A SOCAP Guest Post By Alan Pierce
In the world of impact investing and social entrepreneurship, non-financial returns or outcomes must be measured. And yet a key philosophical and increasingly pragmatic question remains: How can we track such factors systematically and effectively?
At SOCAP16 there were a handful of sessions focused on impact measurement, and one specifically focused on the role of social impact analysts. Building Out the Social Impact Analyst Profession brought a packed room together to listen to four panelists and facilitator Sara Olsen (founder of SVT Group) as they delved into the “how” of impact analysis, and why analysts with this focus are necessary for the continued growth of social entrepreneurship and impact investing.
The age demographics in the room told me that, like myself, many Millennials were interested in this session for its relevance to our early career ambitions.
No matter your role in the social capital markets, to achieve sustainable social change we must advance our capacity to define, measure, interpret, and report whether we are indeed achieving positive impact.
How Impact Analysts Catalyze Change
At the outset of the panel Matt Barry, VP of Strategic Assessment at Gary Community Investments, described how the field of impact accounting is evolving.
Established professionals have had to learn the art of impact analysis, to integrate it into their current understanding and responsibilities. Now, recent graduates with specific academic training in impact measurement and evaluation have emerged in the job market to complement teams of more traditional, financially-oriented analysts.
Part of this emergence has been a response by business schools and other training centers to the burgeoning fields of impact investing and social entrepreneurship. Both investors and entrepreneurs now need professionals capable of accounting for social and environmental returns (in an accurate and relevant manner) in the context of a financial ecosystem. This is what an impact analyst can be hired to do.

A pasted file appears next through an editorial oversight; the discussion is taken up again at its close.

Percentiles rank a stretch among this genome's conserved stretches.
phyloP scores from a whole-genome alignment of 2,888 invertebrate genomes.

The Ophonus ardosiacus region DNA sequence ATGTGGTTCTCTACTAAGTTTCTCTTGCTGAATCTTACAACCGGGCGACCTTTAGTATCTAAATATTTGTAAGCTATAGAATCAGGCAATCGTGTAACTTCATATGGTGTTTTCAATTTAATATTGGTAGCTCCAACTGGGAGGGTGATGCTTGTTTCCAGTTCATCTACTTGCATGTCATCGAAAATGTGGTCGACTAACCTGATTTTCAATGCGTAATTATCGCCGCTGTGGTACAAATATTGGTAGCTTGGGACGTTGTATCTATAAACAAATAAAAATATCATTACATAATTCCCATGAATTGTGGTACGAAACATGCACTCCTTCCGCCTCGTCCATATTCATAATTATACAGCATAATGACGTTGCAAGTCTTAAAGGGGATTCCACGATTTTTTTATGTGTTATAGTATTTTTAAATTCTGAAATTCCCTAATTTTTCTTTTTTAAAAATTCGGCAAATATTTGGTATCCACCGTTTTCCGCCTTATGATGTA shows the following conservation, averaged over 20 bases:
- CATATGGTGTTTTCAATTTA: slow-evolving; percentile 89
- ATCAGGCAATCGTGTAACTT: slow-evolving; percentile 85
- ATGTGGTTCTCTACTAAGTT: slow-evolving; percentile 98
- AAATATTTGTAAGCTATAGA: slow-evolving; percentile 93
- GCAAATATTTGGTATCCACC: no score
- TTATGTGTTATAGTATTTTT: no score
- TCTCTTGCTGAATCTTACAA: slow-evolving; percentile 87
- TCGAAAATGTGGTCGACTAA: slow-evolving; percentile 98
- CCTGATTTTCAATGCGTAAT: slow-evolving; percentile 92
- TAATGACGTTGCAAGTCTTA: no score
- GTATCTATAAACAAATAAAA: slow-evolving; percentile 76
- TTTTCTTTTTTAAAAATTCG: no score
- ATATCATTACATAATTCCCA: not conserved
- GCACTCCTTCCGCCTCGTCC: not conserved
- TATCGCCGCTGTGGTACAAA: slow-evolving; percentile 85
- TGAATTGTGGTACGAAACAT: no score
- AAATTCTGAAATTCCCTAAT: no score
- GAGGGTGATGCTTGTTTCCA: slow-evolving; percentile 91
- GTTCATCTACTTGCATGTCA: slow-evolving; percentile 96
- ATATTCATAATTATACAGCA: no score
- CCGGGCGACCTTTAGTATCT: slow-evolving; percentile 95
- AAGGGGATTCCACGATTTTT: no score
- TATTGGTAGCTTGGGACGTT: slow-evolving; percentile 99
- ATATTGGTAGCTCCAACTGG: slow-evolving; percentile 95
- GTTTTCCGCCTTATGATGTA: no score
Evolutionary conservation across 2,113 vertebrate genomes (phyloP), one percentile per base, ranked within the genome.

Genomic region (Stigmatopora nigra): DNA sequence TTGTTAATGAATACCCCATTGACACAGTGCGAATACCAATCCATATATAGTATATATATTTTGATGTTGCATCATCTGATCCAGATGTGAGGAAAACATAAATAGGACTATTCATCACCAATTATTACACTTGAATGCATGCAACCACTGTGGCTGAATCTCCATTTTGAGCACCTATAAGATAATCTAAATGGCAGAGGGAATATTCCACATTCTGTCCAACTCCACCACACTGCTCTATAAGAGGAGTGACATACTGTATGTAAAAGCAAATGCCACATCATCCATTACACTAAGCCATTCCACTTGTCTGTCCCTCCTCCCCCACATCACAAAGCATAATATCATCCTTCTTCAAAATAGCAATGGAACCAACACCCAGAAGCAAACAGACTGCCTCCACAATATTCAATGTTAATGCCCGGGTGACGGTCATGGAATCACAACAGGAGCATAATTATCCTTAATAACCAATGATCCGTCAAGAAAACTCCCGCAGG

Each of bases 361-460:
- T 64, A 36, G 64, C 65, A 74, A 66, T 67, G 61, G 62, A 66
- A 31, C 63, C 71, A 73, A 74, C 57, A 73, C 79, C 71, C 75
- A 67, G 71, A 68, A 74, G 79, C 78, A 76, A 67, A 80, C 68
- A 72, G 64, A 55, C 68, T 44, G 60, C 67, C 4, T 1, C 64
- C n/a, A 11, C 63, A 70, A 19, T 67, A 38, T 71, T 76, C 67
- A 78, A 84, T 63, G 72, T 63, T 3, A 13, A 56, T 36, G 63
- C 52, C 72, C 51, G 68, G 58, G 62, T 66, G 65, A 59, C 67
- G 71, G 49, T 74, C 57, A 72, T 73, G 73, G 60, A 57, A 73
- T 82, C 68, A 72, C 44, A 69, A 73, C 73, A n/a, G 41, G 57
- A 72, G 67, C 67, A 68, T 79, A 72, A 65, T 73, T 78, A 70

Panelist Sara Olsen offers a deeper, more nuanced discussion of this profession in her article The Next Frontier in Social Impact Measurement Isn’t Measurement at All, published in the Stanford Social Innovation Review.
Donors, investors, and entrepreneurs need impact measures for different reasons, and the push to standardize measurement to improve comparability eliminates variation, which also reduces context and therefore relevance.
Olsen makes the case that, although there should be common principles for good measurement, there should be flexibility for an organization to measure impact in a way that is meaningful and appropriate for their intended outcomes. While this results in complex impact reports, it provides more useful measures upon which an analyst can interpret, compare and recommend various approaches to a challenge.
How to Become an Impact Analyst
Many audience questions, particularly from earnest young professionals, focused on how to break into this nascent field.
Some of the more obvious attributes for impact analysts include a basic understanding of capital markets and an ability to conduct data analysis with ease. Other characteristics involve a proficient knowledge of theory of change frameworks, organizational development and even a knack for visual communication in order to facilitate compelling dissemination of findings.
Mary Jo Cook, President and CEO of Pacific Community Ventures, further emphasized that she hires analysts who demonstrably believe in her mission because with that values alignment likely comes a deeper, more nuanced perspective and a more profound commitment to working towards that mission.
Cook also offered one of the most salient pieces of advice to those young professionals coming from a social background, “Make sure you speak the language of finance even if you’re not a finance person.” Whether this means taking some online courses or obtaining a certificate, the ability to present an impact accounting report that is accessible and meaningful to financial stakeholders is a prerequisite for such a position.
Success as an impact analyst requires an increasingly diverse list of attributes. While a broad skill set is valuable, Michael Harnar, PhD, of Pointed Arrows Consulting, encouraged young professionals to develop refined, specialized knowledge in a focused area. A combination of broad skills and a specific area of expertise increase a candidate’s ability to distinguish themselves strongly as an impact analyst.
At the end of the very rich session one attendee asked if there was a place where resources related to, and discussed during the hour, could be accessed. Some of the resources suggested include:
- Social Value International: http://socialvalueint.org/
- M.A. in Social Impact: https://www.claremontlincoln.edu/programs/social-impact/
- Impact Convergence Conference: http://impactconvergence.org/
- Fundamentals of Sustainability Accounting Credential: http://fsa.sasb.org/
Alan Pierce holds a master’s degree in Social Entrepreneurship from Hult International Business School. While at Hult he co-led the development of a student-run accelerator for local social enterprise startups, and received a management consulting certification. Prior to pursuing this degree Alan worked for a number of nonprofits in the SF Bay Area. This included an institute conducting research on individual and social transformation, at which he published several academic papers.